Support groups: Joining support groups or engaging with others who have fibromyalgia can provide valuable emotional support and coping strategies.

The most effective treatment plan is one that is individualized, comprehensive, and focuses on improving the patient’s quality of life. It often requires ongoing adjustments and collaboration between the patient and their healthcare team to achieve optimal outcomes.

How Do Patient Education and Counseling Affect Symptoms and Outcomes?

Patient education and counseling play a significant role in managing fibromyalgia symptoms and improving outcomes. When individuals are well-informed about their condition, treatment options, and coping strategies, they are better equipped to manage their symptoms effectively.

Counseling, such as cognitive-behavioral therapy (CBT), can help patients address the psychological and emotional aspects of fibromyalgia. It teaches patients valuable skills to manage stress, anxiety, and depression, which are often intertwined with the condition. CBT can also help individuals develop coping strategies for dealing with chronic pain and improve their overall quality of life.

Additionally, patient education can empower individuals to make informed decisions about their treatment and lifestyle. Understanding the importance of regular exercise, adopting a balanced diet, managing sleep hygiene, and recognizing triggers for symptom exacerbation can all contribute to better symptom management.

How long is the treatment for fibromyalgia?

The duration of treatment for fibromyalgia varies from person to person and depends on several factors, including the severity of symptoms, the individual’s response to treatment, and their overall health. Fibromyalgia is a chronic condition, and while there is no cure, it can be managed effectively with the right approach.


Treatment for fibromyalgia typically involves a multidisciplinary approach. It may include a combination of medications, physical therapy, exercise, lifestyle modifications, and counseling to address both the physical and psychological aspects of the condition. The goal of treatment is to alleviate pain, improve sleep quality, manage fatigue, and enhance overall quality of life.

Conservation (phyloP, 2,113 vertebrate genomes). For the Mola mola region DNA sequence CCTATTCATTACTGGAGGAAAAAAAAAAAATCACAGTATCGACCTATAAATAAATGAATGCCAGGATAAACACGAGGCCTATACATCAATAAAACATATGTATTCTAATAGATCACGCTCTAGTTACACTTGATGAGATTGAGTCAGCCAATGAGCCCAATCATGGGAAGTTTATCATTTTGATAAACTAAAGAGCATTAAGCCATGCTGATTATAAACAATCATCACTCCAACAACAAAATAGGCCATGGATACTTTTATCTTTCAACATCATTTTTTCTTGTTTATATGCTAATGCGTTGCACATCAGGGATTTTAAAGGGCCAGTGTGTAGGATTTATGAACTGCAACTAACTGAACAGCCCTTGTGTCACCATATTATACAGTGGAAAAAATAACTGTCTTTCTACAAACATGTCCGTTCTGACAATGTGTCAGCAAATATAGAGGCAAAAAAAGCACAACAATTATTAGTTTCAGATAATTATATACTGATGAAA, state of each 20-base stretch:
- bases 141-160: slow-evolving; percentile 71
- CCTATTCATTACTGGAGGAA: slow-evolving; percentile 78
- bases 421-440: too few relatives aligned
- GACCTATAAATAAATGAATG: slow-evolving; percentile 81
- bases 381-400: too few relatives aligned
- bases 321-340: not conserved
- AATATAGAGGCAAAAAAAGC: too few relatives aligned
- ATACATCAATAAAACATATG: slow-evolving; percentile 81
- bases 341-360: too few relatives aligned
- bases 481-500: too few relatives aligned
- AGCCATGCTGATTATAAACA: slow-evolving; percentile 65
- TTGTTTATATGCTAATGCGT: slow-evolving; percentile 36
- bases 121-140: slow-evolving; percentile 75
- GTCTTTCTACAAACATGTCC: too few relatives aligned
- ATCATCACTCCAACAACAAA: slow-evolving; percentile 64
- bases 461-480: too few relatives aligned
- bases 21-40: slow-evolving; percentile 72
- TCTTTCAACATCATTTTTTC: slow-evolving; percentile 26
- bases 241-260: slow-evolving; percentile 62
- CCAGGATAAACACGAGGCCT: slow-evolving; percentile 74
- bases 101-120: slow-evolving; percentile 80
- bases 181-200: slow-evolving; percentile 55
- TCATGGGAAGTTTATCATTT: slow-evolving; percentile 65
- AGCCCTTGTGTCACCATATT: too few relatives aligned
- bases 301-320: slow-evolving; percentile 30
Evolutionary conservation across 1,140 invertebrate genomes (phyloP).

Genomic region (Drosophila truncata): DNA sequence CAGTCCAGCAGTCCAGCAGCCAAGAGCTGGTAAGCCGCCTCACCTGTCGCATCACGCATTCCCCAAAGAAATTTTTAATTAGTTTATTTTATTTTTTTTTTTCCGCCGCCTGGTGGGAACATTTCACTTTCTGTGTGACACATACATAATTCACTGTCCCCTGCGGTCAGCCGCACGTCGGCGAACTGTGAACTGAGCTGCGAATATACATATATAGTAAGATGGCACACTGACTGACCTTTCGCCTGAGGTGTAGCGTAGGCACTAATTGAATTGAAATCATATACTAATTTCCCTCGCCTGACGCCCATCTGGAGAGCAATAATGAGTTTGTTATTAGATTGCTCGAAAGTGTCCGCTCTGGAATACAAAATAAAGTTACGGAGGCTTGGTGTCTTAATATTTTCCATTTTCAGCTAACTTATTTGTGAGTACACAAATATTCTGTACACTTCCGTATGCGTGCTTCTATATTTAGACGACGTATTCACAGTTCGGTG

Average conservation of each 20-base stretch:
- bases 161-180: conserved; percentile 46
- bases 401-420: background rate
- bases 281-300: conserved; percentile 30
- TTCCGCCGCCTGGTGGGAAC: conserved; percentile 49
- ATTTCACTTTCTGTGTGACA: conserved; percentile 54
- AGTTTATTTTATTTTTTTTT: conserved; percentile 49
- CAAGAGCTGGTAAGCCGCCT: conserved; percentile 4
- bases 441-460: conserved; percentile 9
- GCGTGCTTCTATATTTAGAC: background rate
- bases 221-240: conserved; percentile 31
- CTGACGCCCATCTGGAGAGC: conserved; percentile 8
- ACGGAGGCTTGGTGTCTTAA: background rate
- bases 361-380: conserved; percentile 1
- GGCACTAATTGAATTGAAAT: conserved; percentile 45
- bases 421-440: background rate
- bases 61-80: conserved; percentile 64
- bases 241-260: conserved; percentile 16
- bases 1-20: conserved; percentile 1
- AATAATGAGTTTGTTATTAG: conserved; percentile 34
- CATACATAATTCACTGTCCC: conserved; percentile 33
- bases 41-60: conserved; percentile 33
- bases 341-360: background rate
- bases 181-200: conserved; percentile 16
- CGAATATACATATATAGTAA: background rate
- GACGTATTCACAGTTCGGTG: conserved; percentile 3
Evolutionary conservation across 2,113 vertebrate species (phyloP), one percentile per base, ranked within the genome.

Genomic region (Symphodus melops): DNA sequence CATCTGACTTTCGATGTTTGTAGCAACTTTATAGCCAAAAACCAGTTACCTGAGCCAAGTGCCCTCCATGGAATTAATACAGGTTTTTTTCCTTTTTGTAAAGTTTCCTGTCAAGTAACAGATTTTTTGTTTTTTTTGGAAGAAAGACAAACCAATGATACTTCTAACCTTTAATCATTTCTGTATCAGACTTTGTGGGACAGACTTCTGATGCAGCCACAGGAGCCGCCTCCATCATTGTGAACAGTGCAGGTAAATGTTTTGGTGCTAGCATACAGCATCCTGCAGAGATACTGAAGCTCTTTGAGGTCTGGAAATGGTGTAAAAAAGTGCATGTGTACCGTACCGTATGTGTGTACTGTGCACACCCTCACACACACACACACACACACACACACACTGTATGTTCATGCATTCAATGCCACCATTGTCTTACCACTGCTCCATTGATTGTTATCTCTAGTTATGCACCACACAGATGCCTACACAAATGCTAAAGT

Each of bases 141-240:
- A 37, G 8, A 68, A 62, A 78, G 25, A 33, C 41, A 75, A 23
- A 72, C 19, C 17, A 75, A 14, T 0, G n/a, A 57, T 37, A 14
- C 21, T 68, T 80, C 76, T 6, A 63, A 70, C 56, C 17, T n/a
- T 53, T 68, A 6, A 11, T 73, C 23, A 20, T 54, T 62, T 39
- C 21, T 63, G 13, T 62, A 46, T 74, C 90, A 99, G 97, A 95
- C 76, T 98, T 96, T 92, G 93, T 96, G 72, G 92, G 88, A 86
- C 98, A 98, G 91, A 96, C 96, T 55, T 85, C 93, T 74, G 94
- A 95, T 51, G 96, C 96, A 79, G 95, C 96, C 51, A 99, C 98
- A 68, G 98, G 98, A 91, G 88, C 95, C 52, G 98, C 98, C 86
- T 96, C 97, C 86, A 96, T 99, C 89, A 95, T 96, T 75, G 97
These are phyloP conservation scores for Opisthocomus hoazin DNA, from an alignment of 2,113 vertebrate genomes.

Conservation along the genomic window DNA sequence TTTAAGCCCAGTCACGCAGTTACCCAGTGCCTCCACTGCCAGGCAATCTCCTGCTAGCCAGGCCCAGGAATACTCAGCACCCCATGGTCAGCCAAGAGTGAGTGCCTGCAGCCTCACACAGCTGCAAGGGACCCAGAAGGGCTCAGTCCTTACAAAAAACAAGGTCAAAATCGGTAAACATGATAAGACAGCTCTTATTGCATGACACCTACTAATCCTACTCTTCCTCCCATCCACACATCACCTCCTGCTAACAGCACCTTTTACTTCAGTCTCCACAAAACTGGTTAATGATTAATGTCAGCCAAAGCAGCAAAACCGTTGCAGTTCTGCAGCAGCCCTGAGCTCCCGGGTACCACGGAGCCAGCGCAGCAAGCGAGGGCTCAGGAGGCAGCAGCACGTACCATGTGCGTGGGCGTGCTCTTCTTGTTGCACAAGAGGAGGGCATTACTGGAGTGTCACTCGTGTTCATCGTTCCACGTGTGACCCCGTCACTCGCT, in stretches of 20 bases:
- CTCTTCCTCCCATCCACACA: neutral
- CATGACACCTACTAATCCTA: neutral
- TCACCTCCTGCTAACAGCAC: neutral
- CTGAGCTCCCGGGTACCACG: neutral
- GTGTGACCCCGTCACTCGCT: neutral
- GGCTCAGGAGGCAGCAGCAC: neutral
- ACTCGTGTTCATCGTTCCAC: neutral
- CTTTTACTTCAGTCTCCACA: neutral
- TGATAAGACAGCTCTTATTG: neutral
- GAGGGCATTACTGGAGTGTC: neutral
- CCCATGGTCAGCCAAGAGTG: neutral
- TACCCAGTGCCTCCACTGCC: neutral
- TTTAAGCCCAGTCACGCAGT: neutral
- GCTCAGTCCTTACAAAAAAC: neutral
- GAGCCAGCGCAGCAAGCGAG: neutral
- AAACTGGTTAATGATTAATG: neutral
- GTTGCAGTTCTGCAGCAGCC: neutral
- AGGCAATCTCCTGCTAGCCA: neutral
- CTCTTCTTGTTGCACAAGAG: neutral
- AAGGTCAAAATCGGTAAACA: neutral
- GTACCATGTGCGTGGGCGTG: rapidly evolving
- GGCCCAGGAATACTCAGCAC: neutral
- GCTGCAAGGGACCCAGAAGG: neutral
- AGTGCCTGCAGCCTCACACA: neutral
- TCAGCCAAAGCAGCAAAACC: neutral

Patients often work closely with healthcare providers to develop a personalized treatment plan that may be adjusted over time based on their response to interventions. While some individuals may experience significant relief from their symptoms relatively quickly, others may require ongoing management and support to maintain their well-being. The key to successful fibromyalgia management is a patient-centered approach that addresses the individual’s unique needs and preferences.

Which Conditions Are Associated with Fibromyalgia?

Fibromyalgia often coexists with other medical conditions, a phenomenon known as comorbidity. Some common conditions associated with fibromyalgia include:

Chronic Fatigue Syndrome (CFS): Fibromyalgia and CFS share similar symptoms, including fatigue, sleep disturbances, and pain. Many individuals with fibromyalgia also meet the criteria for CFS.

Irritable Bowel Syndrome (IBS): There is a higher prevalence of IBS in individuals with fibromyalgia, and both conditions involve gastrointestinal symptoms such as abdominal pain and altered bowel habits.

Migraines and Headaches: Fibromyalgia is often linked to frequent migraines or tension-type headaches.

Depression and Anxiety: Mood disorders, particularly depression and anxiety, are common among fibromyalgia patients. The chronic pain and other symptoms of fibromyalgia can contribute to these conditions.

Temporomandibular Joint (TMJ) Disorders: Many individuals with fibromyalgia experience TMJ-related pain and dysfunction in the jaw joint.

It’s important to recognize these potential comorbidities, as addressing them in conjunction with fibromyalgia can lead to more comprehensive symptom management and an improved quality of life for patients. Treatment plans should consider these associated conditions and be tailored accordingly.